Combining the free agency losses and the youth of the team, it's easy to see why so many expected a step back, yet Columbus made the round of 16 for the fourth consecutive season, making the franchise just one of three in the NHL that can boast that accomplishment. 

The franchise also answered a big question when it comes to goaltending, as both Joonas Korpisalo and Elvis Merzlikins showed they can carry the mail for long stretches of the season. Korpisalo earned an All-Star bid and was one of the stars of the playoffs, while Merzlikins' was dominant in January and February with a stretch of five shutouts in eight games to keep the team charging up the standings. 

The next step will be seeing where the team can get improve in order to not just make the postseason but to have an extended run, but there's also little arguing the franchise answered a lot of questions it needed to this season. 

"I think as the season started, there were a lot of questions asked," Tortorella said. "You had your departures, you lose your No. 1 goaltender. There were a lot of questions, but we just went about our business. It was an interesting year obviously with all the injuries. It certainly puts a lot of light on the depth of our team." 

Notes from Exit Day 

♦ When it comes to injuries, Kekalainen said goaltender Elvis Merzlikins, who was "unfit to play" the Blue Jackets' last six postseason games after starting Game 4 vs. Toronto, was close to a return and likely would have been back on the ice had the team's season continued until the weekend. 

The news was less encouraging on two other players. Kekalainen did not have an update on Josh Anderson, the forward who underwent shoulder surgery in March and was continuing to rehab with the team in Toronto, while the general manager said Brandon Dubinsky "most likely can't play anymore" thanks to a chronic wrist injury that cost him the 2019-20 season. 

♦ Tortorella played veteran center Boone Jenner for just 8:03 in the season-ending Game 5 loss, with Jenner finishing minus-2 in the contest after also being minus-2 in the Game 4 setback as well. Jenner finished the playoffs with just one point in 10 games - his goal late in Game 4 vs. Toronto. Still, Tortorella said, "It breaks my heart that I sat Jens. … That's a hard thing for me to do," before acknowledging the struggles in the center's game.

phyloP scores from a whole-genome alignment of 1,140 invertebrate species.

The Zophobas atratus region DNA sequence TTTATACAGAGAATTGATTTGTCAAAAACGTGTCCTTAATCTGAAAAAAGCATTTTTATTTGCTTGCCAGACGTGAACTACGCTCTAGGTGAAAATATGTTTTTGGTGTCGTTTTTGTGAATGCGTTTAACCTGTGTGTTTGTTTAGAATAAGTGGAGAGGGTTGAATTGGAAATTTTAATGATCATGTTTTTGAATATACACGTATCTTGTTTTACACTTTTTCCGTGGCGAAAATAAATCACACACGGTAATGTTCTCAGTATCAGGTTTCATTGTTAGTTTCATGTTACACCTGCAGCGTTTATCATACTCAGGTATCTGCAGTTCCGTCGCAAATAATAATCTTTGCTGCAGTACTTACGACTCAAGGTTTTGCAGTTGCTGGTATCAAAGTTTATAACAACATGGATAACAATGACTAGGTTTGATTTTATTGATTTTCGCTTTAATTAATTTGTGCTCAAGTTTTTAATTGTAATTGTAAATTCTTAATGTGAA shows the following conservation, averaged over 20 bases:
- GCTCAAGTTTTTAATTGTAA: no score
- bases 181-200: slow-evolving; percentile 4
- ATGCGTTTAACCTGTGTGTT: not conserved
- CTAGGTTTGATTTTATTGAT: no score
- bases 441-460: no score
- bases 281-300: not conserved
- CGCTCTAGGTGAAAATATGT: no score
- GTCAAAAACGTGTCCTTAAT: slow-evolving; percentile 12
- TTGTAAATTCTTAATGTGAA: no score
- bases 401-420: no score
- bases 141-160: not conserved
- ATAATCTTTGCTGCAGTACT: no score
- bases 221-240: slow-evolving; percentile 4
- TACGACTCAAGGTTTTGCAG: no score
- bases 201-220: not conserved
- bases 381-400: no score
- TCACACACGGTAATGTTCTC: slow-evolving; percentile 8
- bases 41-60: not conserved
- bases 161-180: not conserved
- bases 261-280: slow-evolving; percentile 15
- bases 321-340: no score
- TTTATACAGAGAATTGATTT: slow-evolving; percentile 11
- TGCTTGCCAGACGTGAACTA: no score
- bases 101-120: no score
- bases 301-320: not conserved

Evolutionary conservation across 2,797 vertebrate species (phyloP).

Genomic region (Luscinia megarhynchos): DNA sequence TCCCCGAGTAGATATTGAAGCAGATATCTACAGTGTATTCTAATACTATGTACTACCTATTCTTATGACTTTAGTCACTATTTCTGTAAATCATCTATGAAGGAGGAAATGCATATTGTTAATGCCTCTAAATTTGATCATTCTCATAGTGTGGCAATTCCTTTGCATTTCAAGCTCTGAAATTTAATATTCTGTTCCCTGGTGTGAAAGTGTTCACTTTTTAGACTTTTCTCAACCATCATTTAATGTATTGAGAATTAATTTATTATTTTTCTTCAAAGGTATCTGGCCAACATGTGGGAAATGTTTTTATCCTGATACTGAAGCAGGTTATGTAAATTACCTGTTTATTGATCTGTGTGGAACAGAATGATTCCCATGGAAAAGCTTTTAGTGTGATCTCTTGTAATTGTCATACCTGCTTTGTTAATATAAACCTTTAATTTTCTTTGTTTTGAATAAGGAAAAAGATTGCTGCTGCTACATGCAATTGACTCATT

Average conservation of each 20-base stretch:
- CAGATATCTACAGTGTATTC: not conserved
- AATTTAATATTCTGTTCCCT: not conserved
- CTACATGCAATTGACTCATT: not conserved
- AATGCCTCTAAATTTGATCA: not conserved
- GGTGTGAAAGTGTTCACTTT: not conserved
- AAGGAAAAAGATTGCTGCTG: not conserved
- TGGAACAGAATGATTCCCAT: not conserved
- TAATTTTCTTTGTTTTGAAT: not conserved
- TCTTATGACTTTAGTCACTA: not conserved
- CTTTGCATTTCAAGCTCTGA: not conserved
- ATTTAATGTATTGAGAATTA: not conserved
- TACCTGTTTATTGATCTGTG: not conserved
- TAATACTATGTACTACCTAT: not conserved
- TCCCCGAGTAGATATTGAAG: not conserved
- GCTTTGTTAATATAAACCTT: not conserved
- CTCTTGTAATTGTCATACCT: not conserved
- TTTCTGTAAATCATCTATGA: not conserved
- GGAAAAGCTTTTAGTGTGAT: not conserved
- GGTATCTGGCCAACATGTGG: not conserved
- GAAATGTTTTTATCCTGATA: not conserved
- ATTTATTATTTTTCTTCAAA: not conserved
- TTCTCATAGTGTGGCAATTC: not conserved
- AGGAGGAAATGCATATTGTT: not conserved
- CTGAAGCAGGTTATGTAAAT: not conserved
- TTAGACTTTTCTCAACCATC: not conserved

♦ On the other hand was Alexander Wennberg, who had an excellent all-around Game 5. The oft-discussed center had a goal and an assist for his first-ever multipoint playoff game and skated 23:04. Wennberg had been demoted to a fourth-line role at one point this postseason but righted his game after a video session with assistant coach Brad Larsen. "I think it helped him," Tortorella said. "I thought he just started carrying the puck, carrying the puck to the middle of the ice, held on to pucks won some faceoffs. I played him 23 minutes the last game and he deserved it. But it (upsets me) why he isn't there all the time." 

♦ Tortorella said he did not address the team following the conclusion of Game 5 and still has not done so. The head coach said he no longer conducts exit interviews each season, preferring to talk to players during the offseason when the emotion of the season is no longer fresh in players' minds.  

♦ Kekalainen said he would look at the possibility that some of the team's "prospects and some roster players" would be loaned to Europe in an effort to find more ice time before the start of the 2020-21 campaign. Some European leagues are already in the process of beginning as usual, while the NHL and AHL are targeting beginning next season in December at the earliest. Defenseman Tim Berni, a 2018 sixth-round pick who signed an entry-level deal to join Cleveland this upcoming season, already has a deal to return to his former team in Switzerland to begin the campaign, and Kekalainen said others could join. 

"We have some guys that didn't get into the lineup, now you haven't played from March 12th to whenever the league starts, let's say in December," the GM said. "That's nine months. You cannot take nine months off from hockey."